Other Medical Problems
The presence of other medical problems may affect the use of this medicine. Make sure you tell your doctor if you have any other medical problems, especially:
- Allergic reaction to papaya or
- Previous chymopapain injection—Increased risk of serious allergic reactions.
- Diseases of the back (spine), muscles, or nerves or
- High blood pressure (hypertension) or
- Stroke or bleeding in the brain (or if any member of your family has ever had these problems) or
- Surgery of the back—The chance of side effects may be increased.
The dose of this medicine will be different for different patients. Follow your doctor's orders or the directions on the label. The following information includes only the average doses of this medicine. If your dose is different, do not change it unless your doctor tells you to do so.
The amount of medicine that you take depends on the strength of the medicine. Also, the number of doses you take each day, the time allowed between doses, and the length of time you take the medicine depend on the medical problem for which you are using the medicine.
Along with its needed effects, a medicine may cause some unwanted effects. Very rarely, use of chymopapain has caused serious side effects, including paralysis of the legs or death. Also, this medicine may cause dangerous allergic reactions, especially in women.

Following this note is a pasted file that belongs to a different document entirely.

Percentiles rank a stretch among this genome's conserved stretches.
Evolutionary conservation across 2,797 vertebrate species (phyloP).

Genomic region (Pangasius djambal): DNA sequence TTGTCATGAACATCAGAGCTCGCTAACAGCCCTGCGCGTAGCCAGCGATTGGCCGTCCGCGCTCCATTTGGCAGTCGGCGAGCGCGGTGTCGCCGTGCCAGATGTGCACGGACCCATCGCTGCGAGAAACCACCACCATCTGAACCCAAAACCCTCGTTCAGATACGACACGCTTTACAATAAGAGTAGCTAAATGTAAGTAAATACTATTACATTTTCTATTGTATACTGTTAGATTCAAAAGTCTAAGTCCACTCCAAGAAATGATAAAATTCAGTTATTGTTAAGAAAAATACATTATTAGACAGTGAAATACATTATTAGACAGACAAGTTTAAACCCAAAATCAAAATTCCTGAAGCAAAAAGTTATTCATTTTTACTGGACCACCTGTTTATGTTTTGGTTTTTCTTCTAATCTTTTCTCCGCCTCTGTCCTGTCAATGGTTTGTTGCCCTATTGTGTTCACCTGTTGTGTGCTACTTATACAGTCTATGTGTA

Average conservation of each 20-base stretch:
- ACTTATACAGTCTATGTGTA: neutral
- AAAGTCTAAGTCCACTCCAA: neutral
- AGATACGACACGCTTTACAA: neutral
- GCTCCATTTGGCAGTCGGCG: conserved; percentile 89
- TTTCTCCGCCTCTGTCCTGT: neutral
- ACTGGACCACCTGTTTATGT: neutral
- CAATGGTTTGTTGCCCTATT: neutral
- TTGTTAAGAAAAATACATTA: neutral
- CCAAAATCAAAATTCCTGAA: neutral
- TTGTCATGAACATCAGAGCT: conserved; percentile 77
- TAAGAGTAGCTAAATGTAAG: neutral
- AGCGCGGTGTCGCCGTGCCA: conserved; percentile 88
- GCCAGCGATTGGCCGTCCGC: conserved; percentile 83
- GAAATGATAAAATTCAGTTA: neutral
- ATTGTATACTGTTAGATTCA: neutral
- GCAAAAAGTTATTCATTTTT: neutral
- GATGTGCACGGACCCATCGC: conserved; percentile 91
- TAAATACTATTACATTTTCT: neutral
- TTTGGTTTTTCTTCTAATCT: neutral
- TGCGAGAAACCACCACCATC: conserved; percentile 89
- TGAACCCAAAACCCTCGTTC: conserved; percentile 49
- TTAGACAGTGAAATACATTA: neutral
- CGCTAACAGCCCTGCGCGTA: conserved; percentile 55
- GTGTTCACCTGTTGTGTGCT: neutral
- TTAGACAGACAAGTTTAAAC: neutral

Check with your doctor as soon as possible if any of the following side effects occur:Rare
- Abdominal or stomach cramps or pain
- Changes in facial skin color
- Constipation (severe)
- Convulsions (seizures)
- Decreased or uncontrolled urination
- Fast or irregular breathing
- Headache (sudden, severe, and continuing)
- Hot skin
- Pain, tenderness, swelling and/or skin color changes of the leg or foot
- Puffiness or swelling of the eyelids or around the eyes
- Runny nose
- Shortness of breath, troubled breathing, tightness in chest, or wheezing
- Skin rash, redness, hives, or itching
- Swelling of abdomen or stomach
- Uncontrolled bowel movements
- Weakness in legs (severe) or problems with moving legs
Other side effects may occur that usually do not need medical attention. Pain and muscle spasms in the lower back may last for several days after you have received this medicine. Stiffness or soreness in the back may last for several months. Other side effects may go away after a short time. However, check with your doctor if any of the following side effects continue or are bothersome:More common
- Back pain, stiffness, or soreness
- Muscle spasms in lower back
- Cramps, pain, or mild weakness in legs
- Decreased sensitivity to pain
- Feeling of burning in lower back
- Foot drop
- Numbness or tingling in legs or toes
Check with your doctor as soon as possible if any of the following side effects occur:
- Back pain or muscle weakness (sudden and severe)
- Skin rash, hives, or itching
Other side effects not listed may also occur in some patients. If you notice any other effects, check with your healthcare professional.
Call your doctor for medical advice about side effects. You may report side effects to the FDA at 1-800-FDA-1088.